This one starts as a hostage thriller, too cheesy and amateurish to be LAST HOUSE ON THE LEFT gritty, but sexual-assault-threateningy enough to make you feel gross. Robin and Monica (Sullivan Hester and Laura Kallison, both one-time-only actors) are two young women in poofy ’80s glam fashion who are driving to a Christmas party when they’re carjacked by three prison escapees. You have the Krug-like ringleader Louis “Face” Napoleon (Alex Kubik, BAD GIRLS, BE COOL), the bushy-bearded, simple-minded oaf Mongo (Michael Nash, THE COLOR OF MONEY), and Randy (Mark Witsken), the young driver who looks kinda like the guy from 7th Heaven, has misgivings about the kidnapping and is obviously supposed to be the nice, dreamy escaped convict. Not even like a James Dean bad boy anti-hero, just the straight-up nice kid who happens to have just escaped from prison. It’s weird. (read the rest of this shit…)

VERN has been reviewing movies since 1999 and is the author of the books SEAGALOGY: A STUDY OF THE ASS-KICKING FILMS OF STEVEN SEAGAL, YIPPEE KI-YAY MOVIEGOER!: WRITINGS ON BRUCE WILLIS, BADASS CINEMA AND OTHER IMPORTANT TOPICS and NIKETOWN: A NOVEL. His horror-action novel WORM ON A HOOK will arrive later this year.

Halloween H20: Twenty Years Later

Friday, October 30th, 2015

tn_H20Earlier this month when I reviewed HALLOWEEN II I wrote that it was “easily one of the best or the best HALLOWEEN sequel they made.” I was being a little cagey, saving it for today to reveal my opinion that the actual best sequel is 1998’s HALLOWEEN H20: TWENTY YEARS LATER. First I watched it again and verified that the verdict still stands now that we’re only a couple years away from being able to make HALLOWEEN H20-20: HALLOWEEN H20 TWENTY YEARS LATER. Also this time I learned that it plays even better when watched immediately after II.

It seems designed for that, because it begins with “Mr. Sandman” by the Chordettes, the same thing that played as Laurie rode off in the ambulance at the end of II. Unlike the other sequels it leaves Loomis dead after blowing himself up with Michael (Donald Pleasance had passed away by this point anyway). But Laurie isn’t the only major character to survive II: there was also Marion Chambers (Nancy Stephens), Loomis’s nurse colleague. That’s who Michael comes after first.

Marion’s still working as a nurse, and still chain smoking. She comes home to her house in a different Illinois suburb besides Haddonfield and finds it broken into. The police take their sweet time coming, but two neighbor boys (one played by Joseph Gordon Levitt, SHADOWBOXER, KILLSHOT, LINCOLN) keep her company while she waits. I like that because in HALLOWEEN Laurie tried to run to a neighbor’s house for help and they turned off the lights and wouldn’t answer the door. Marion does have helpful neighbors, but things don’t turn out any better.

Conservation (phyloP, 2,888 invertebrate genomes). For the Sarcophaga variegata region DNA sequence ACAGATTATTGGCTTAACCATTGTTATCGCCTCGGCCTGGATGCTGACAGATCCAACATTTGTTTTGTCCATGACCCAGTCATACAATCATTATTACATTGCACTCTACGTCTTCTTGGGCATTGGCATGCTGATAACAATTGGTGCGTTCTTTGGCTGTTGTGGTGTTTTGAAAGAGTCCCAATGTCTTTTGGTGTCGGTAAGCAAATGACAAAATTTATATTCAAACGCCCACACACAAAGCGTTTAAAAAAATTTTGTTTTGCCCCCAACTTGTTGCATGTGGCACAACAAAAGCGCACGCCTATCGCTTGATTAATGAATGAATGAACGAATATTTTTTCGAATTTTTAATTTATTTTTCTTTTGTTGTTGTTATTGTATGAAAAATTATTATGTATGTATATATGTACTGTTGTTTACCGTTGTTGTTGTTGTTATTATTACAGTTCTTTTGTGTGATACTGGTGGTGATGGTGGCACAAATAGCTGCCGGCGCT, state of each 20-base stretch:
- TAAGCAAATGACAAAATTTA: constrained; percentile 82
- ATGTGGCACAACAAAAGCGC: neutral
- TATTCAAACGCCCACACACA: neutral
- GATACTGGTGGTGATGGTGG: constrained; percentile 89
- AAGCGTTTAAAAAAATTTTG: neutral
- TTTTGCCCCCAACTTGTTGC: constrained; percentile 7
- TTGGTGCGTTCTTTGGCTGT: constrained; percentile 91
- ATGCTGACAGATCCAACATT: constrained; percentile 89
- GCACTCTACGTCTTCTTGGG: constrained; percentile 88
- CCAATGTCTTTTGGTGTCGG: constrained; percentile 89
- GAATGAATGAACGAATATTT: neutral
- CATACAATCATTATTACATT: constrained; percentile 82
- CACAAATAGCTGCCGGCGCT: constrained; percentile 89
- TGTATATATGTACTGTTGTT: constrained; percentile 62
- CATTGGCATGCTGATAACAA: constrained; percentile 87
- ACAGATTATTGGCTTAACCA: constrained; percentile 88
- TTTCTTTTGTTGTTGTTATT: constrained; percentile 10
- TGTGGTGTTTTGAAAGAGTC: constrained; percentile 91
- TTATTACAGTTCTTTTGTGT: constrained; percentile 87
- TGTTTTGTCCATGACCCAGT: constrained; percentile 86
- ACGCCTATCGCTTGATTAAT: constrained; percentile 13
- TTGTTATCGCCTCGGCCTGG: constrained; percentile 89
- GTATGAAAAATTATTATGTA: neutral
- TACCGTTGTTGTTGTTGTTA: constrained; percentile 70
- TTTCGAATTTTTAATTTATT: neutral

Of course this is the opening kill scene, but it’s also a strategic move by Michael, who ransacks Marion’s office, searches her files and leaves an empty one labeled “Laurie Strode,” signaling that he’s figured out the whereabouts of his sister (a triumphantly returning Jamie Lee Curtis), last survivor of the Halloween Murders. She’s in California, working as headmistress at a boarding school attended by her 17 year old son John (introducing Josh Hartnett) under the assumed name Kari Tate. (read the rest of this shit…)

VERN has been reviewing movies since 1999 and is the author of the books SEAGALOGY: A STUDY OF THE ASS-KICKING FILMS OF STEVEN SEAGAL, YIPPEE KI-YAY MOVIEGOER!: WRITINGS ON BRUCE WILLIS, BADASS CINEMA AND OTHER IMPORTANT TOPICS and NIKETOWN: A NOVEL. His horror-action novel WORM ON A HOOK will arrive later this year.

Deadly Obsession

Wednesday, October 28th, 2015

tn_deadlyobsessionslashersearch15DEADLY OBSESSION is not the hidden gem I’m always looking for in a Slasher Search, but I suppose it deserves credit for seemingly trying copy other works in the stalker/slasher subgenre while also not really fitting the mold at all. So at least it’s different. Kind of.

The obsessed individual of the title is just credited as John Doe (Joe Paradise) and he’s an openly crazy maintenance man who gets yelled at for not doing his job. Instead of, you know, maintaining stuff he spends his shifts doing experiments on rats, then collecting their corpses neatly lined up in his refrigerator. He has a plot to poison ice cream as a way of extorting money from Gotham College president Brickley (or Brinkley according to IMDb, which informs me that actor William Klan also played “Interviewer” in THE TOXIC AVENGER). John Doe is extremely bitter about “rich brats” and always assumes that college students think they’re smarter than him. I mean just because he’s working class and because he plays with dead rats doesn’t mean he’s a dummy.

Also in my opinion John Doe from SEVEN is the same character. This is MANHUNTER to its SILENCE OF THE LAMBS. (read the rest of this shit…)